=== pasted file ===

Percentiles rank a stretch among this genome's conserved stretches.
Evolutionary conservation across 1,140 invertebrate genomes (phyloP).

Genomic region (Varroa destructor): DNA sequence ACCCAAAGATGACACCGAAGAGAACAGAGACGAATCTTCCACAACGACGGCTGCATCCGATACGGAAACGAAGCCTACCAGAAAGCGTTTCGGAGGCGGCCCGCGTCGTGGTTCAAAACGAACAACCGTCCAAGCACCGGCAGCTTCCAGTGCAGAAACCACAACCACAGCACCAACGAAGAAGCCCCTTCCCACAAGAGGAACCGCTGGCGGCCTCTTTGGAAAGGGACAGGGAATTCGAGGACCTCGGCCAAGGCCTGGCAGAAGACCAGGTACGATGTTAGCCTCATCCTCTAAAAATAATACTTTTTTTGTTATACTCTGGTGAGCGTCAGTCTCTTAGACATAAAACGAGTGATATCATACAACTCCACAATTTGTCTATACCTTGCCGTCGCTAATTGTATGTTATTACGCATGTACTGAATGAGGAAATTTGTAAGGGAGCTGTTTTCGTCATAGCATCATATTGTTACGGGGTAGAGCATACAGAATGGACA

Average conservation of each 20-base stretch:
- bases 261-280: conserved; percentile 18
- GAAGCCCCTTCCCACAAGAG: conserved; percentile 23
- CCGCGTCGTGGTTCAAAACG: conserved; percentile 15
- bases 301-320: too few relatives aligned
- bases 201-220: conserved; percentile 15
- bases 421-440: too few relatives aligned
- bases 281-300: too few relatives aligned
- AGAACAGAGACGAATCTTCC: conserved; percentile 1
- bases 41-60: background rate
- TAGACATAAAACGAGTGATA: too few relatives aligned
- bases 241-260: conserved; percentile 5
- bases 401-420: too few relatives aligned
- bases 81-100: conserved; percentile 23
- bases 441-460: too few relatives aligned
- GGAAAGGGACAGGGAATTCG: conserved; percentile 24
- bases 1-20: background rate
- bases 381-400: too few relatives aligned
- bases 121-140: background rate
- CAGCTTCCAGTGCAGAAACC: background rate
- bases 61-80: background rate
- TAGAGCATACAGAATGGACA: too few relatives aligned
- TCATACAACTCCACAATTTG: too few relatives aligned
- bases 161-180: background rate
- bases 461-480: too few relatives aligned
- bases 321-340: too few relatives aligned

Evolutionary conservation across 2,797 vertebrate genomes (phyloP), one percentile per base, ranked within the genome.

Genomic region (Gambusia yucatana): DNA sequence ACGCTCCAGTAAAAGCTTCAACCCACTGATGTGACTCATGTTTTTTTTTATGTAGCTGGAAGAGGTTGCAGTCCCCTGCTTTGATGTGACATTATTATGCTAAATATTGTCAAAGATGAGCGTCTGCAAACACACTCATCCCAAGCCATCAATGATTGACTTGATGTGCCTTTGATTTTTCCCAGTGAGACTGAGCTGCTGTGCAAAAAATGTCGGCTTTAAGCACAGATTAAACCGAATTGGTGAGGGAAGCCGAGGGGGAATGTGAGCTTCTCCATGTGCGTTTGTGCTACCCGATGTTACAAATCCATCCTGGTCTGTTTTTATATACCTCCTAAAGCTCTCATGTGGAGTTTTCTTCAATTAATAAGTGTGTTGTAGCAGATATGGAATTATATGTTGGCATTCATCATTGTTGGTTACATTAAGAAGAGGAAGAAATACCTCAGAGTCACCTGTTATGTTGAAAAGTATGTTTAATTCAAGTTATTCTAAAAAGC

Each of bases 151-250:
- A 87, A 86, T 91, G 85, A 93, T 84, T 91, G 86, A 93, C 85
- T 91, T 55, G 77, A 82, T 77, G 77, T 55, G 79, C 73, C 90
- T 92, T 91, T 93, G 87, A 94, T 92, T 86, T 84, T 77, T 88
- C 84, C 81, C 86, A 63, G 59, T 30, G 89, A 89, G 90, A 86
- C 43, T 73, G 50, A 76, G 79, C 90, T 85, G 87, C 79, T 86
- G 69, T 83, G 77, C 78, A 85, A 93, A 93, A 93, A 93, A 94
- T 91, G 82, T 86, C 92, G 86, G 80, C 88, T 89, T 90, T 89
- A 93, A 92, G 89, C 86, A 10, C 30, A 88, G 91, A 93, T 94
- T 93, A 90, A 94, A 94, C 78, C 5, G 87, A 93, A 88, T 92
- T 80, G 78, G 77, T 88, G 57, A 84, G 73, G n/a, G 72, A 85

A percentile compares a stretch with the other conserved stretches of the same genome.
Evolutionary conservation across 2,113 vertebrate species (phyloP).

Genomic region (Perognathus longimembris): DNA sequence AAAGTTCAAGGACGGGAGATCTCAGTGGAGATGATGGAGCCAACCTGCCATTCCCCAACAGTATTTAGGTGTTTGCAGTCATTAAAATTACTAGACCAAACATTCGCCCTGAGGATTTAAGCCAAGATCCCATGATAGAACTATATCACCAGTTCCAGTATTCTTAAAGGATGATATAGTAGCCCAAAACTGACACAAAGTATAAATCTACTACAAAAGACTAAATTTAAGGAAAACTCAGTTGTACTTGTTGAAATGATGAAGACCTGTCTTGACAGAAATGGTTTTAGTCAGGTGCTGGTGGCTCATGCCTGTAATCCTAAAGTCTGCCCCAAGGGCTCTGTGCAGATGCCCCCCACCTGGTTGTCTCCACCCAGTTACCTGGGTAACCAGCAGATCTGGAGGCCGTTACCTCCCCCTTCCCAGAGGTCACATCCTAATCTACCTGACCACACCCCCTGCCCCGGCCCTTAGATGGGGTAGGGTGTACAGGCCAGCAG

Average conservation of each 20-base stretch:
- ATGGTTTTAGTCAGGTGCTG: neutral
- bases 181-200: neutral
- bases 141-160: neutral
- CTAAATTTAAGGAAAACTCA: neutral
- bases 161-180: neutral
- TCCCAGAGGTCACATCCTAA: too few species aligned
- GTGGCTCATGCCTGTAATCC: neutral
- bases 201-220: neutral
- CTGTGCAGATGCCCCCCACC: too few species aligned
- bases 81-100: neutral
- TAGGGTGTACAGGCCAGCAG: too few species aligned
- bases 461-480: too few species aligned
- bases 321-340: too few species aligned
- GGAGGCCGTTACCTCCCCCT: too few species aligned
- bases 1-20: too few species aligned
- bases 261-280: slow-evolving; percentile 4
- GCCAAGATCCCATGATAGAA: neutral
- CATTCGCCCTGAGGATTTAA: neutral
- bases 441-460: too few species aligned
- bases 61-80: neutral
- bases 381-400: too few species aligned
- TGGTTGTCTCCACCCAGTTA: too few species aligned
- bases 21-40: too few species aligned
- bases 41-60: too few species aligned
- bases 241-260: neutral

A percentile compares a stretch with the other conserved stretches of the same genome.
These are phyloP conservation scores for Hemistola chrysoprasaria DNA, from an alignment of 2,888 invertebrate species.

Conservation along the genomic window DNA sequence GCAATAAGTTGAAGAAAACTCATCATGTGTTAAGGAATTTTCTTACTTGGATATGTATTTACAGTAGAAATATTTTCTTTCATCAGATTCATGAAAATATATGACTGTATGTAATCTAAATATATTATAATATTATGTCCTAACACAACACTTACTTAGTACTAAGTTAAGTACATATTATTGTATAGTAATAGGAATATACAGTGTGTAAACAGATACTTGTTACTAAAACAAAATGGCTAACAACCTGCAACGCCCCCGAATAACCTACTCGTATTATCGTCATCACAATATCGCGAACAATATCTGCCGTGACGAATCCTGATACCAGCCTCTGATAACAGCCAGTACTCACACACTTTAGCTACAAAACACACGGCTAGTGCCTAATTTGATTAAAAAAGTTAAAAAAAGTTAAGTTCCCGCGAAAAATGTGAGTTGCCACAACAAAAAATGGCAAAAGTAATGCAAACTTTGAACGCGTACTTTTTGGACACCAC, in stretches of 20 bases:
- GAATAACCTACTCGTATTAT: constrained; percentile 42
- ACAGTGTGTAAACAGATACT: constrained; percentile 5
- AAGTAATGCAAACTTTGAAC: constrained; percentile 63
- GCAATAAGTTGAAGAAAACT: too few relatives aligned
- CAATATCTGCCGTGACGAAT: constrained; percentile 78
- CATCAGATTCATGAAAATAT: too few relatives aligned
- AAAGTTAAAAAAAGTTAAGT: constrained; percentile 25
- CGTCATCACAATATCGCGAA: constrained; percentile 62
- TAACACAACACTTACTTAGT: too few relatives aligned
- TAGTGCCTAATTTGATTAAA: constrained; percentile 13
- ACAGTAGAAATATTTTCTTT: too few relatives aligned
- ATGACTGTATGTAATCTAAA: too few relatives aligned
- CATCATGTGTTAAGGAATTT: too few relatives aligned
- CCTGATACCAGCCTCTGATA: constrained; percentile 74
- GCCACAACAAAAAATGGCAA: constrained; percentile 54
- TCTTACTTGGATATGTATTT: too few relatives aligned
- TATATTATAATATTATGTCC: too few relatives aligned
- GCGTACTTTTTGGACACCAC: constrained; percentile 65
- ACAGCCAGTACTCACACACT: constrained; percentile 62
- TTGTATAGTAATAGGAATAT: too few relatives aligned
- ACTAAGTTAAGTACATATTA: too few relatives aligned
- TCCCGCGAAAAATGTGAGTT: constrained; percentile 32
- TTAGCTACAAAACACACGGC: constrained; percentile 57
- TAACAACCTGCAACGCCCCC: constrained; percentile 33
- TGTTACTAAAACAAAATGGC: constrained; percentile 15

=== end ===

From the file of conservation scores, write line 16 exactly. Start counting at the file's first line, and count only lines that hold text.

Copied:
- bases 401-420: too few relatives aligned